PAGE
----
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United States Court of Appeals For the Eighth Circuit ___________________________ No. 17-3185 ___________________________ Deborah Rasby lllllllllllllllllllllPlaintiff - Appellant v. James D. Pillen lllllllllllllllllllllDefendant - Appellee ____________ Appeal from United States District Court for the District of Nebraska - Omaha ____________ Submitted: June 14, 2018 Filed: September 28, 2018 ____________ Before LOKEN, GRUENDER, and ERICKSON, Circuit Judges. ____________ LOKEN, Circuit Judge. In 1994, Deborah Rasby received a ten percent minority shareholder interest when Progressive Swine Technologies (“PST”) was formed to provide management services to customers in the swine industry. She also received a five or ten percent interest in five other entities to which PST provided management services. James Pillen owned the remaining shares. Rasby served as PST’s accountant until she retired in May 2011. On June 29, 2012, Rasby sold her minority interests to Pillen for $ 2,350,000. In this diversity action, Rasby alleges that Pillen’s actions created “significant economic duress” that forced her to sell her minority interests. She seeks restitution of the excess benefit Pillen received and asserts damage claims for fraudulent misrepresentation, securities fraud, denial of corporate opportunity, and breach of fiduciary duty. After substantial discovery, the district court1 granted Pillen’s motion for summary judgment, concluding that undisputed facts establish no actionable duress, Rasby produced no evidence that the Unit Purchase Agreement was fraudulently induced, and therefore the agreement’s mutual release provision bars all her claims. Rasby appeals. Reviewing the grant of summary judgment de novo and the facts in the light most favorable to Rasby, the non-moving party, we affirm. I. Like the district court, we begin with the economic duress issue because, if the Unit Purchase Agreement was not the product of duress and was not fraudulently induced, then the mutual release likely bars Rasby’s other damage claims. On appeal, Rasby argues the district court “erred in deciding multiple factual issues when dismissing Rasby’s economic duress claim.” However, under Nebraska law, which governs this diversity action, “[w]hat constitutes duress is a question of law, but the existence of duress is a question of fact.” Lustgarten v. Jones, 371 N.W.2d 668, 672 (Neb. 1985). Thus, the district court made no error in granting summary judgment if the facts viewed most favorably to Rasby do not constitute economic duress as a matter of law. 1 The Honorable Joseph F. Bataillon, United States District Judge for the District of Nebraska. -2- The test under Nebraska law for determining what constitutes duress is wellestablished: To be voidable because of duress, an agreement must not only be obtained by means of the pressure brought to bear, but the agreement itself must be unjust, unconscionable, or illegal. The essence of duress is the surrender to unlawful or unconscionable demands. It cannot be predicated upon demands which are lawful, or the threat to do that which the demanding party has a legal right to do. Id., quoting Carpenter Paper Co. v. Kearney Hub Pub. Co., 78 N.W.2d 80, 84 (1956). To prove pressure that establishes duress, Rasby must show “application of such pressure or constraint that compels a person to go against that person's will and takes away that person's free agency, destroying the power of refusing to comply with the unjust demands of another.” Bock v. Bank of Bellevue, 434 N.W.2d 310, 315 (Neb. 1989). In addition, she must show that the resulting agreement was “unjust, unconscionable, or illegal.” “Threatening to take advantage of business exigency to impose unjust demands is commonly referred to as ‘economic duress’ or a ‘business compulsion.’” City of Scottsbluff v. Waste Connections of Neb., Inc., 809 N.W.2d 725, 744 (Neb. 2011). However, “[c]oercion does not include hard bargaining.” Id. Here, Rasby testified that her working relationship with Pillen deteriorated after his daughter joined PST, leading her to retire in May 2011. Before then, in addition to paying Pillen and Rasby salaries, PST had distributed its profits in good years, providing Rasby funds to pay income taxes she owed as a shareholder of this “Subchapter S” corporation. After she retired, Pillen stopped these PST distributions to Rasby, leaving her fearful that she could not afford to pay taxes due on her PST investment. Rasby hired Roger Wells, an experienced Omaha mergers and acquisition attorney, to consider her options. They concluded that sale of the minority interests was her best option. -3- In an April 2012 letter to Rasby, Pillen stated: “our plan is to liquidate [PST] since it no longer meets our business objectives. . . . [Y]ou will receive ten percent of the net assets available for distribution [which] we anticipate . . . would be just over $50,000.” The letter went on to offer to buy Rasby’s interests in the other five entities for a total of $1,881,029. Rasby considered this offer substantially below the fair market value of her interests. She and Wells discussed various options, including selling her interests to Pillen, selling to a third party, and suing Pillen for minority shareholder oppression. Rasby ultimately decided to sell her shares, and Wells proceeded to negotiate the Unit Purchase Agreement with Pillen’s attorney. Pillen provided Rasby and Wells the calculations used by the accountant Pillen hired to value Rasby’s interests. Rasby considered retaining her own valuation expert but did not do so. She continued to consider other options, including litigation, but ultimately agreed to accept $2,350,000 for her interests in the six entities and repayment of her outstanding loan to one entity. The attorneys exchanged drafts of a purchase agreement. Wells suggested a provision releasing Rasby from future claims by Pillen; the attorneys agreed on the mutual release that became part of the signed agreement. Rasby reviewed the release before signing. She knew it was a complete release of liability on both sides and did not find it ambiguous. However, Rasby testified, she signed the Unit Purchase Agreement because of economic duress: Q. And were you concerned that if you did not have cash distributions from these entities, you would not be able to pay those tax obligations? A. I was beyond concerned. I was terrified. . . . [I]t would eat up within a few years all of our savings, all of our retirement, everything. Rasby further testified that she had no realistic options: she could not afford shareholder oppression litigation, and she could not sell her interests on the open market “given Jim Pillen’s actions” as majority shareholder. -4- The district court concluded that Rasby failed to show economic duress as a matter of law: Rasby has presented insufficient evidence that Pillen placed any unlawful or unconscionable demands on her in connection with negotiating the agreement. Rasby was an experienced businesswoman and accountant and was represented by competent counsel. She had enough business sense to contact an attorney and the record shows she participated in the negotiations for the agreement. She presented a counter-offer making a demand for additional compensation. She discussed the matter with a valuation expert. She was offered an opportunity to obtain an independent valuation, but did not pursue it. Her attorney testified the agreement was neither improper nor unconscionable. Contrary to her assertions, the record shows Rasby had alternatives to signing the Unit Purchase Agreement, including the pursuit of litigation. . . . The evidence shows she considered and rejected that alternative for what appear to be valid reasons, that is, the cost of bringing the action, the time to resolution, her likelihood of success, and her exposure to a countersuit. After careful review of the summary judgment record, we agree with the district court’s analysis. Rasby proved neither element of actionable economic duress. She claimed severe economic pressure, but it was self-inflicted and not proven to be severe. She voluntarily retired from PST, giving up an $85,000 annual salary. As a small minority shareholder, she had no reasonable expectation that the six entities would continue to pay distributions (dividends) to help her pay taxes, and she failed to present evidence quantifying her financial predicament and its source. She complained that Pillen substantially increased his salary after she retired, but of course that would reduce taxes she would owe for her share of the entities’ profits. Nor did Rasby provide evidence that Pillen’s actions destroyed her free agency to choose whether to enter into the Unit Purchase Agreement. Minority shareholders -5- in close corporations frequently face challenges in disposing of their equity interests. But Rasby was a sophisticated professional, represented by an experienced attorney, who considered other options before selling her interests to Pillen in an agreement that included a broad mutual release of claims. See Anselmo v. Mfrs. Life Ins. Co., 771 F.2d 417, 420 (8th Cir. 1985). Nor did Rasby put forth evidence establishing the other element of actionable economic duress -- that the Unit Purchase Agreement including a mutual release provision was “unjust, unconscionable, or illegal.” An unconscionable agreement is one that is “manifestly unfair or inequitable.” Myers v. Neb. Inv. Council, 724 N.W.2d 776, 799 (Neb. 2006) (citation omitted). It was neither unfair nor inequitable for Pillen to seek to purchase the interest of a minority shareholder who was no longer actively involved in the enterprise. He offered a substantial sum for shares that Rasby acquired without a cash investment, he disclosed the calculations his advisor used in valuing Rasby’s interest, and he invited her to consult her own valuation expert. The valuation of small minority interests in six different entities is likely to lead to differences of opinion. For litigation purposes, Rasby makes the unlikely assertion that she was paid only twenty percent of her interests’ fair value. Far more credible is the testimony of Wells, her attorney in the negotiations, that the ultimate price Pillen paid was not unconscionable. We agree with the district court that the Unit Purchase Agreement was not unconscionable as a matter of law. II. Rasby argues the Unit Purchase Agreement containing the mutual release of claims is voidable because it was induced by Pillen’s misrepresentations that he planned to liquidate PST “since it no longer meets our business objectives,” whereas she later discovered that Pillen started a new business -- Pillen Family Farms -- which continued to provide the same business services as PST. Under Nebraska law, to -6- establish fraudulent inducement warranting rescission of an executed contract, Rasby must show: that a representation was made; that the representation was false; that the representation was known to be false when made, or was made recklessly without knowledge of its truth and as a positive assertion; that it was made with the intention that the plaintiff should rely on it; that the plaintiff reasonably did so rely; and that the plaintiff suffered damage as a result. Bock, 434 N.W.2d at 315 (citation omitted); see Caruso v. Moy, 81 N.W.2d 826, 830 (Neb. 1957). In rejecting this claim, the district court concluded that “Rasby has not identified any positive assertion by Pillen that was known to be false.” We agree. First, the statement advising of a plan to liquidate PST was primarily a statement of future intention, made in the context of what Pillen intended to do if Rasby was unwilling to sell her minority interest. There is no evidence that Pillen would not have commenced a formal liquidation proceeding had Rasby not agreed to sell her shares. Second, “liquidation” is an ambiguous term in this context. After acquiring Rasby’s shares, a decision to restructure the business as a family business that included his children as owners could be accomplished by formal liquidation of PST, or by change of name and ownership within the existing corporation. Finally, “no longer meets our business objectives” does not necessarily mean getting out of the business; it would include restructuring Pillen’s various entities to include new owners, new services, or new ways to provide the services PST had been providing. Thus, the district court correctly determined Rasby failed to show a fraudulent misrepresentation on which she relied in entering into the Unit Purchase Agreement. III. Because Rasby did not enter into the Unit Purchase Agreement as the result of actionable economic duress, and the Agreement was not the result of fraudulent -7- inducement, we agree with the district court that the Agreement’s mutual release provision bars Rasby’s other claims, including the claim that Pillen breached his fiduciary duty to a minority shareholder by forcing Rasby to sell her shares, and the claim that Pillen had previously deprived her of a corporate opportunity by acquiring ownership interests in other entities that provided services to the swine industry without offering Rasby the opportunity to acquire minority interests in those entities. The judgment of the district court is affirmed. ______________________________ -8-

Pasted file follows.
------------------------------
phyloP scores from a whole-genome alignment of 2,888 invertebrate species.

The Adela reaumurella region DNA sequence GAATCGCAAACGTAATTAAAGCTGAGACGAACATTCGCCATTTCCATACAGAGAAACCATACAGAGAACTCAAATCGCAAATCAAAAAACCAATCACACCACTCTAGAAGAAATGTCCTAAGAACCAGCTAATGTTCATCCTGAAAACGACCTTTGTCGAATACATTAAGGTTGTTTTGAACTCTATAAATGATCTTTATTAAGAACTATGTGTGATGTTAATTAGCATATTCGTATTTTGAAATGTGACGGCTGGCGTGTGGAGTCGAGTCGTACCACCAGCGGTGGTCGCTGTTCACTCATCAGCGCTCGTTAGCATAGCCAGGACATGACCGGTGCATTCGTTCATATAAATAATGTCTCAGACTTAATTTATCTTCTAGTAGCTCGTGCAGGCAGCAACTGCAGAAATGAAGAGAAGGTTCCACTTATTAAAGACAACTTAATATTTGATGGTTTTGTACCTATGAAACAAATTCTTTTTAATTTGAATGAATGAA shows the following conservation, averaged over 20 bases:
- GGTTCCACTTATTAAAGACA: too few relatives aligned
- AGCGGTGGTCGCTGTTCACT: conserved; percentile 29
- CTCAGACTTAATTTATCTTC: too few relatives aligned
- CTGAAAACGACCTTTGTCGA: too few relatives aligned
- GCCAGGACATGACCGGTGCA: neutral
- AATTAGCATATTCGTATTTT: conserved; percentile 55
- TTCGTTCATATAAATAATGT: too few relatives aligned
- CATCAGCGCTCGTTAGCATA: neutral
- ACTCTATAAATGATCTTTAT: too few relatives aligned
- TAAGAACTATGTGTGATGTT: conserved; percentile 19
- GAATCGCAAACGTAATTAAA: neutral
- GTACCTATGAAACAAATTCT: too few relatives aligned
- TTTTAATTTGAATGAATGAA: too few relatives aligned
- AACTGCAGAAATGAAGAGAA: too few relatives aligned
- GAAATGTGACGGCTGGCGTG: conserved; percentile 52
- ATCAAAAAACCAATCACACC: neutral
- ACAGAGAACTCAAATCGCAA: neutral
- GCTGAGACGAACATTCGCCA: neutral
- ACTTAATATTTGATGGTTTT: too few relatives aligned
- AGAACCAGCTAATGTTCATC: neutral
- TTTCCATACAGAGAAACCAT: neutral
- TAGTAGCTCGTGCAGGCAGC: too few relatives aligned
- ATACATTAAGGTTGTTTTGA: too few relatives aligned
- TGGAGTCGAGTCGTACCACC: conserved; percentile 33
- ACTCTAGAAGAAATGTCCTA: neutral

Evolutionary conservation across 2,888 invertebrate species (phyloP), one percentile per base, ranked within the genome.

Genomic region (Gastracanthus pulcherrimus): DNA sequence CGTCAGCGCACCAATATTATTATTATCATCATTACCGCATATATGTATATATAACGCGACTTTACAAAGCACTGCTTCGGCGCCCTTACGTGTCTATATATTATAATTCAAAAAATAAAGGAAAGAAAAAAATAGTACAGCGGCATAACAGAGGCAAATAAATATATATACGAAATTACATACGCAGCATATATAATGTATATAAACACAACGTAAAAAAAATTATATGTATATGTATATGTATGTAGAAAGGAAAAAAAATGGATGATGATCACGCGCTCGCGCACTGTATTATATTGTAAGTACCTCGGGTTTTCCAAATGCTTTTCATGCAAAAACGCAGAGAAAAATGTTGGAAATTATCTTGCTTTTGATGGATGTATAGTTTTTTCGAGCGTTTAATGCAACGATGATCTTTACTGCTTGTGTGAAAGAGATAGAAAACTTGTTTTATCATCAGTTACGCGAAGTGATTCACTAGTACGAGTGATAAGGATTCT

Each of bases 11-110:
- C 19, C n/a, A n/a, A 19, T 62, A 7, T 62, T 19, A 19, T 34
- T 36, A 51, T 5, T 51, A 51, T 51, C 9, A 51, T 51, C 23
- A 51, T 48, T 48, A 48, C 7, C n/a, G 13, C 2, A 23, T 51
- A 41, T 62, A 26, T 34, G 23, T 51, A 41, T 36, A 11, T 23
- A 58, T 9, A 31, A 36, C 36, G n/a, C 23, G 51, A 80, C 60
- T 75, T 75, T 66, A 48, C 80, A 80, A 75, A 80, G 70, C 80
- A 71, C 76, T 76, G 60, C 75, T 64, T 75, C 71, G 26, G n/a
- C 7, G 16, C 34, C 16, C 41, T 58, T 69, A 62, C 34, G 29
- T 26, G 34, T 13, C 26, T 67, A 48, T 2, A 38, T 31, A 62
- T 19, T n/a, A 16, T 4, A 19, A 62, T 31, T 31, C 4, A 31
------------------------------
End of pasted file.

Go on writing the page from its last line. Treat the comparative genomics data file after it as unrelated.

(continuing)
Primary Holding

District court properly granted summary judgment for defendant where plaintiff failed to prove actionable economic duress under Nebraska law.